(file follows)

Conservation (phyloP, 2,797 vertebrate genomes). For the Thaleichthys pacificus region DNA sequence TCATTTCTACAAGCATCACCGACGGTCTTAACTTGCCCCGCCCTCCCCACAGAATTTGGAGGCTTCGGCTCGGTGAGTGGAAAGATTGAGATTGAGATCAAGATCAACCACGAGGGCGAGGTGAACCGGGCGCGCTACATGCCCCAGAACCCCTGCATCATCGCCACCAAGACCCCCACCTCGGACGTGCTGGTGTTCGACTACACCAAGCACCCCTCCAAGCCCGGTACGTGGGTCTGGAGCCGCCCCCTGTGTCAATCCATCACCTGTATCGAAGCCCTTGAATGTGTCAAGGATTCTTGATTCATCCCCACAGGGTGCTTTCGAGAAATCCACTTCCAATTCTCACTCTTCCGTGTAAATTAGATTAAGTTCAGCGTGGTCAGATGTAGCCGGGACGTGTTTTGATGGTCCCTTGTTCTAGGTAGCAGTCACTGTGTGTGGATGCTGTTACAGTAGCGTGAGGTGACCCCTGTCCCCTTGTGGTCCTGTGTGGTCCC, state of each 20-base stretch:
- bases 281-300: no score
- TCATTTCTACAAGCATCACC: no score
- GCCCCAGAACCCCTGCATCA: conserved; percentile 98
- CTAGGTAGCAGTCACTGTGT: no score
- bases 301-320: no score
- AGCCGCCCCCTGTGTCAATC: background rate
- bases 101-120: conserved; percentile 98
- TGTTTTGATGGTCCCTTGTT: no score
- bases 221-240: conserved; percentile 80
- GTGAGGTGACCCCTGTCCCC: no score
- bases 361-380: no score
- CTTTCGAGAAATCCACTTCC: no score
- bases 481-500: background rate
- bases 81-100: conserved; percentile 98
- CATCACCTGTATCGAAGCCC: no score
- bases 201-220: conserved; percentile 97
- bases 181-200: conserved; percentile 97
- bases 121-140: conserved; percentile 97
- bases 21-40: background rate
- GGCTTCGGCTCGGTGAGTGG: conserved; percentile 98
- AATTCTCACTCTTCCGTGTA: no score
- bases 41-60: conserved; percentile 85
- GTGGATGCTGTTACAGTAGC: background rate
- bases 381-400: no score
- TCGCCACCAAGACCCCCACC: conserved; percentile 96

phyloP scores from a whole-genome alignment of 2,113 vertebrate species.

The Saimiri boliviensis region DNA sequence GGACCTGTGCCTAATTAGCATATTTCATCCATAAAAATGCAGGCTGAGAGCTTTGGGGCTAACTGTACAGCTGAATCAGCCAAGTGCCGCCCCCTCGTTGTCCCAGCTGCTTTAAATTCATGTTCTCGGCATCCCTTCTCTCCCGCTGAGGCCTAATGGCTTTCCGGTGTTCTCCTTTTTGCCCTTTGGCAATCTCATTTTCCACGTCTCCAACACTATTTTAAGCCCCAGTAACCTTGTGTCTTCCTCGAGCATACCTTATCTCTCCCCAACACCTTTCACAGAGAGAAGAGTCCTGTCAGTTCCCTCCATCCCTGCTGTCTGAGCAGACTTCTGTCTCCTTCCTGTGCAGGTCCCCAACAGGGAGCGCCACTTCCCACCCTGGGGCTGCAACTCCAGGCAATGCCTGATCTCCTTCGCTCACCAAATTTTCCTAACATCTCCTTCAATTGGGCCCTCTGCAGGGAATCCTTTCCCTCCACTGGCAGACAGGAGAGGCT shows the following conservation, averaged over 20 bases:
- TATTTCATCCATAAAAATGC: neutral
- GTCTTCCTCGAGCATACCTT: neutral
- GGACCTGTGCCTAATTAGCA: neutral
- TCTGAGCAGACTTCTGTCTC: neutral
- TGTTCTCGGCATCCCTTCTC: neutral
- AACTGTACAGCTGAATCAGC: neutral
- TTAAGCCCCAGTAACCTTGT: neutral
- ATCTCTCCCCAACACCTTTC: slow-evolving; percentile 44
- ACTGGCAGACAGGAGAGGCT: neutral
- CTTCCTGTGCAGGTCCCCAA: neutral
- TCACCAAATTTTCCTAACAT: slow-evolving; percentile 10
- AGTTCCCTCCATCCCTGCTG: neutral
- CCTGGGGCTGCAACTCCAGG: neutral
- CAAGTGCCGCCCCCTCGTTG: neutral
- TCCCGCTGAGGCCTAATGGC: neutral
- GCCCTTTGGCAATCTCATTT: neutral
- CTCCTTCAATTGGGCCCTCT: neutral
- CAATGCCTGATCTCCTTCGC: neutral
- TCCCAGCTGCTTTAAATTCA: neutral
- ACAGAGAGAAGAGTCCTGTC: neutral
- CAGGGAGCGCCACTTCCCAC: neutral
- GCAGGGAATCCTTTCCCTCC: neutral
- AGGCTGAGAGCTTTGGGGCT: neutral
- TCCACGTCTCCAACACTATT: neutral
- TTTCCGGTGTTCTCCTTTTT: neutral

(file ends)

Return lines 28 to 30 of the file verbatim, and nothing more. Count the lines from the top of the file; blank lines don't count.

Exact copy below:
The Saimiri boliviensis region DNA sequence GGACCTGTGCCTAATTAGCATATTTCATCCATAAAAATGCAGGCTGAGAGCTTTGGGGCTAACTGTACAGCTGAATCAGCCAAGTGCCGCCCCCTCGTTGTCCCAGCTGCTTTAAATTCATGTTCTCGGCATCCCTTCTCTCCCGCTGAGGCCTAATGGCTTTCCGGTGTTCTCCTTTTTGCCCTTTGGCAATCTCATTTTCCACGTCTCCAACACTATTTTAAGCCCCAGTAACCTTGTGTCTTCCTCGAGCATACCTTATCTCTCCCCAACACCTTTCACAGAGAGAAGAGTCCTGTCAGTTCCCTCCATCCCTGCTGTCTGAGCAGACTTCTGTCTCCTTCCTGTGCAGGTCCCCAACAGGGAGCGCCACTTCCCACCCTGGGGCTGCAACTCCAGGCAATGCCTGATCTCCTTCGCTCACCAAATTTTCCTAACATCTCCTTCAATTGGGCCCTCTGCAGGGAATCCTTTCCCTCCACTGGCAGACAGGAGAGGCT shows the following conservation, averaged over 20 bases:
- TATTTCATCCATAAAAATGC: neutral
- GTCTTCCTCGAGCATACCTT: neutral